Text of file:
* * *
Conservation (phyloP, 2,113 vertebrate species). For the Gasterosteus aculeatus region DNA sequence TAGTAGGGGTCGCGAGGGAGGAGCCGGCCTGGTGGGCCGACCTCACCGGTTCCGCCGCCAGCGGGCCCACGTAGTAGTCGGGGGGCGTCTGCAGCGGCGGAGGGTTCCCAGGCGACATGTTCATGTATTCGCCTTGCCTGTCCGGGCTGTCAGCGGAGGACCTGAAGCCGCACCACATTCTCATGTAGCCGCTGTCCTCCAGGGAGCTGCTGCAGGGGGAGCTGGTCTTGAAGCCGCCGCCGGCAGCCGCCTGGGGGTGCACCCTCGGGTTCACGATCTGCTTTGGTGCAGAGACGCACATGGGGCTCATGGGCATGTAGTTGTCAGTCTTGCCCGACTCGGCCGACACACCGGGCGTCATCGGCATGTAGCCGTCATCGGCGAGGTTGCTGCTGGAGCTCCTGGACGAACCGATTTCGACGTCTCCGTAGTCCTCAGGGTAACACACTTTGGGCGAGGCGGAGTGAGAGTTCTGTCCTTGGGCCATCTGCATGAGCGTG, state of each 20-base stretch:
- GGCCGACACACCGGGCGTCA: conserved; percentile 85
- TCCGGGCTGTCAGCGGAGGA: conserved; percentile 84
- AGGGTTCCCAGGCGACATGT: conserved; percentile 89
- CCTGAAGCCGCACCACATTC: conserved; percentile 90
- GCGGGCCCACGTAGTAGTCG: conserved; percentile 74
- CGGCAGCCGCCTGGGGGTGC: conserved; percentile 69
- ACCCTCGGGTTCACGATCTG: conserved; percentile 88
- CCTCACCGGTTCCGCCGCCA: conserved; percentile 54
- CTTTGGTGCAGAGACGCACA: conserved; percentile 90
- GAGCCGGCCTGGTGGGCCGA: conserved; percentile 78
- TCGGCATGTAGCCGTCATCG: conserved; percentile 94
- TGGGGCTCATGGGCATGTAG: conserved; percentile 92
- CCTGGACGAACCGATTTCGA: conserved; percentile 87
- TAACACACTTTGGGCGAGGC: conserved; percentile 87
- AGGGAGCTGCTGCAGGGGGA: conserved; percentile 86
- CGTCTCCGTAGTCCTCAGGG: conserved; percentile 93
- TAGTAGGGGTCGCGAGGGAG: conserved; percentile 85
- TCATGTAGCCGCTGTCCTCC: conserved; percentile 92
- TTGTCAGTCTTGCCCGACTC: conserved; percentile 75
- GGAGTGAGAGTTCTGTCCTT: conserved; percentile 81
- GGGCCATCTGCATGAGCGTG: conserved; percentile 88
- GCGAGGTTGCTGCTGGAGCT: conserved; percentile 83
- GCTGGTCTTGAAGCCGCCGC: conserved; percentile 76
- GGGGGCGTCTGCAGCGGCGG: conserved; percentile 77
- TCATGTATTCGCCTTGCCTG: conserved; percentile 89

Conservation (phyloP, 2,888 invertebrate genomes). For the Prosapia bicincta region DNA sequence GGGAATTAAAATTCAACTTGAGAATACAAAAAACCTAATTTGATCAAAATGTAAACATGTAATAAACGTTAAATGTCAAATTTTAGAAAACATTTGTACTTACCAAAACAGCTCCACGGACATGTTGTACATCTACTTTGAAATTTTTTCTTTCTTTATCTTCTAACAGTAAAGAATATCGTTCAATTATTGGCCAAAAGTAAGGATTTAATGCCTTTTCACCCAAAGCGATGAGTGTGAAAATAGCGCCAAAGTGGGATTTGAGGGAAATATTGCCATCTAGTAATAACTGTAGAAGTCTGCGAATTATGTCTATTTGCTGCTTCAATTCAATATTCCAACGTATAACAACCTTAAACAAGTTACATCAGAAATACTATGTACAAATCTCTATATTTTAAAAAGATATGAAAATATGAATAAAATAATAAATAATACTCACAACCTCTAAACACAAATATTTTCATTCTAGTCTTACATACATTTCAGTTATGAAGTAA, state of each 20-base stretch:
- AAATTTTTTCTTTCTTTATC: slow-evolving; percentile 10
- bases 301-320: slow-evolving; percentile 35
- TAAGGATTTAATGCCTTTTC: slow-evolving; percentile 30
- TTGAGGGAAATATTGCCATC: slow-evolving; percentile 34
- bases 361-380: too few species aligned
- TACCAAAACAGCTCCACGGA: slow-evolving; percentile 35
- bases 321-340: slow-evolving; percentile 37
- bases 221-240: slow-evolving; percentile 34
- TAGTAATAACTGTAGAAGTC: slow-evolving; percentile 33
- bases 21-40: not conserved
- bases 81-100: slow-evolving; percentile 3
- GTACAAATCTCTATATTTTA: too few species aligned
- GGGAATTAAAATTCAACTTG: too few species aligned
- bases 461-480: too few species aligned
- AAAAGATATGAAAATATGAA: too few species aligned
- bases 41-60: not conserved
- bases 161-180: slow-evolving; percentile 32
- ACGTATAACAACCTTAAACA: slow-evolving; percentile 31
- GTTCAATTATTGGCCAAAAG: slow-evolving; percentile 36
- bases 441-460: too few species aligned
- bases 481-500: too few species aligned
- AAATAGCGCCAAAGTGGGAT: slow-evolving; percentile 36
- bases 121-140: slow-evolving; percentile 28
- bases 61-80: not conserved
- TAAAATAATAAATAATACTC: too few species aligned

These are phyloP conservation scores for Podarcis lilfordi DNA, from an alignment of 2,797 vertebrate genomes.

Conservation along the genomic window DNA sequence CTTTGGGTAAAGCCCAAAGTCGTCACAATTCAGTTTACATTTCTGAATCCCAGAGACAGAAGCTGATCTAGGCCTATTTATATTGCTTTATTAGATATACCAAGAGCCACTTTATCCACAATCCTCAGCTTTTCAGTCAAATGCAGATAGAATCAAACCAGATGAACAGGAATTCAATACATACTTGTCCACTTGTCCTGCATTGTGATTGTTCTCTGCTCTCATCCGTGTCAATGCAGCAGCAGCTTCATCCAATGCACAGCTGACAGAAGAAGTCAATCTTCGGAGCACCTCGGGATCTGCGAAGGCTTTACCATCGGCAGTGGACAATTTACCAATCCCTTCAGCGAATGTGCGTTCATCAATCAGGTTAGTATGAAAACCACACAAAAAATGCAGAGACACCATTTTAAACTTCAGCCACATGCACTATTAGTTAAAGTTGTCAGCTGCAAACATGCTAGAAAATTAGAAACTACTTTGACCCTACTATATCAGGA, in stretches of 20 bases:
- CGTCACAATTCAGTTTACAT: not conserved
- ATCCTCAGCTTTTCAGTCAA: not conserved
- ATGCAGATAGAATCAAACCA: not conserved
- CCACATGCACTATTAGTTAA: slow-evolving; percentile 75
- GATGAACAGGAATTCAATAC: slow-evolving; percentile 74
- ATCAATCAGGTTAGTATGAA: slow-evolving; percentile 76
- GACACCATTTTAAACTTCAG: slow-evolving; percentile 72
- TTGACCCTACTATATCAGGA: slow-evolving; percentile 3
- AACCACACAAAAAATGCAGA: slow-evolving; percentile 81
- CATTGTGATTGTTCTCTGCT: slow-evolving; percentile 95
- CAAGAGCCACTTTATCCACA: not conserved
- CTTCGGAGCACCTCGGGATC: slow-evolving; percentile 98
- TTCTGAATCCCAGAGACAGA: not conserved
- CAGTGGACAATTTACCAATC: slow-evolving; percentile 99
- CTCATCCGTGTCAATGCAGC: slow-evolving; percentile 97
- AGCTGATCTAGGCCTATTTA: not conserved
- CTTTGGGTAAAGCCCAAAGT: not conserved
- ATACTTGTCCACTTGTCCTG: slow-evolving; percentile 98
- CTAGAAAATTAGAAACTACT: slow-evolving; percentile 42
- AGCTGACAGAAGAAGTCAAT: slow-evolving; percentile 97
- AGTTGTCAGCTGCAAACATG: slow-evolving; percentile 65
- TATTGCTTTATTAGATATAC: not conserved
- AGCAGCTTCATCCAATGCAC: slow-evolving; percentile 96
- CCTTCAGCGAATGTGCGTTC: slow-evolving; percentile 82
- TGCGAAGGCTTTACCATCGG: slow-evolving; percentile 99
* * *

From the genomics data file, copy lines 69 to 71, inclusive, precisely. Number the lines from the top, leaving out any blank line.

- CTCATCCGTGTCAATGCAGC: slow-evolving; percentile 97
- AGCTGATCTAGGCCTATTTA: not conserved
- CTTTGGGTAAAGCCCAAAGT: not conserved